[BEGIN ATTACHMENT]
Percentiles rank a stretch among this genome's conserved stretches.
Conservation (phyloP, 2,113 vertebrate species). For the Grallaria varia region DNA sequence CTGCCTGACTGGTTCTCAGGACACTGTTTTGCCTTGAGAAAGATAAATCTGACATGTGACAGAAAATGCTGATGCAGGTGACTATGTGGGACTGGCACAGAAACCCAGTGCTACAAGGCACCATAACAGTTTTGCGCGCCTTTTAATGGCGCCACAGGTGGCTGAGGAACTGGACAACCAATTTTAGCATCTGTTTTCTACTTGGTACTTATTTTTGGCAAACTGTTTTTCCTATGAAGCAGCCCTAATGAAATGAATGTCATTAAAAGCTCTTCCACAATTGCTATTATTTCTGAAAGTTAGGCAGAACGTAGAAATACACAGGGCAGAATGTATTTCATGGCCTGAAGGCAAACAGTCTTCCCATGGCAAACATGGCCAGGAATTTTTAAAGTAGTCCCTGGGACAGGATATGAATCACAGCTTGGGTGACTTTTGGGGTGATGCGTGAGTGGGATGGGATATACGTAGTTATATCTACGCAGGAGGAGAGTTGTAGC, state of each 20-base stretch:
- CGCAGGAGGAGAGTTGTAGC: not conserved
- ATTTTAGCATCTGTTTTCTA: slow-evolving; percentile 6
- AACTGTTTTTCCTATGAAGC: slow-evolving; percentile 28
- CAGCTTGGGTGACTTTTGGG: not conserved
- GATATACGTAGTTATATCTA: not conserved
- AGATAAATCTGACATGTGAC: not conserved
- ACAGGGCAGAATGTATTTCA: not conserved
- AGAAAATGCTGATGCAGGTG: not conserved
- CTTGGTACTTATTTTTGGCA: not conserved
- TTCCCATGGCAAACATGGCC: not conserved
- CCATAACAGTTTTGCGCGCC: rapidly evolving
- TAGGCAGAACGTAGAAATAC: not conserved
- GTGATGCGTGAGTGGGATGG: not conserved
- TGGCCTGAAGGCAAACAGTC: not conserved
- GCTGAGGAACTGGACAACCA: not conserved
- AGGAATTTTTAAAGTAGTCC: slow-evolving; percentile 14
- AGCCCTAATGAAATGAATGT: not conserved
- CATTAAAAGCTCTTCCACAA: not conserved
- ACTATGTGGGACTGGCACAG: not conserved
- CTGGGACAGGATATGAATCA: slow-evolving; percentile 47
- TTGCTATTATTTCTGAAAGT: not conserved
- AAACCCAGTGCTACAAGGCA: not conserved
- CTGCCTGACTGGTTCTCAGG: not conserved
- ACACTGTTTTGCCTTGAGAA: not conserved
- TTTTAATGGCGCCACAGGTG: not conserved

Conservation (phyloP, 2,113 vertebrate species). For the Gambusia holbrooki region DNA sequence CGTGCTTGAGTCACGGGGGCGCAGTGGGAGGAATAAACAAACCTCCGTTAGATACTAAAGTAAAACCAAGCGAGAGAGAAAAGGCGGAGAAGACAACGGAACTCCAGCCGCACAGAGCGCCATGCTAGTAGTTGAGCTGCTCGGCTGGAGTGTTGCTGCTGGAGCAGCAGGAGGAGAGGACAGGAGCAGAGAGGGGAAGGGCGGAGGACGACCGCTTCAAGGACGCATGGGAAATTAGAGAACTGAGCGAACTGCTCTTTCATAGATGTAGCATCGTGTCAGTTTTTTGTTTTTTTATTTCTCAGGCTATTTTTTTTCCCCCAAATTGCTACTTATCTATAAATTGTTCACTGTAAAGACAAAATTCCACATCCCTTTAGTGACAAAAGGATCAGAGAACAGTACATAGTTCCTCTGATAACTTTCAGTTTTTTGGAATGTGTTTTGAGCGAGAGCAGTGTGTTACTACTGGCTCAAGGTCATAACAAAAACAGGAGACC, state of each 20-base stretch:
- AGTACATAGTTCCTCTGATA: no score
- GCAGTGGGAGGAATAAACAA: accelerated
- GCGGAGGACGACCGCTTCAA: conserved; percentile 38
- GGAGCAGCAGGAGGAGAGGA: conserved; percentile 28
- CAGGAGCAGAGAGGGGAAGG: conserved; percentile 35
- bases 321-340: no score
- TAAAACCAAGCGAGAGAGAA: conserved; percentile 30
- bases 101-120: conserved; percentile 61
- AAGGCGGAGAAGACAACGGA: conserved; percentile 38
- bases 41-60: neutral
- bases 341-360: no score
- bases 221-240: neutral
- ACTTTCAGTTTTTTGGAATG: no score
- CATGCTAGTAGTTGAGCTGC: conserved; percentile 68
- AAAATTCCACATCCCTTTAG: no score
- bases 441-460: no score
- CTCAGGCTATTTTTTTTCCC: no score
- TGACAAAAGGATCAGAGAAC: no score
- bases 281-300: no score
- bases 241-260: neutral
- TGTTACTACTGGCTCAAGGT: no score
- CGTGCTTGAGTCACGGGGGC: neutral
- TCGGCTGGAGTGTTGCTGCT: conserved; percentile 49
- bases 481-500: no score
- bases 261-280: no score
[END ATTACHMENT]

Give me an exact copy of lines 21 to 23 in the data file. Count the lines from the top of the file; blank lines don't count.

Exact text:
- ACTATGTGGGACTGGCACAG: not conserved
- CTGGGACAGGATATGAATCA: slow-evolving; percentile 47
- TTGCTATTATTTCTGAAAGT: not conserved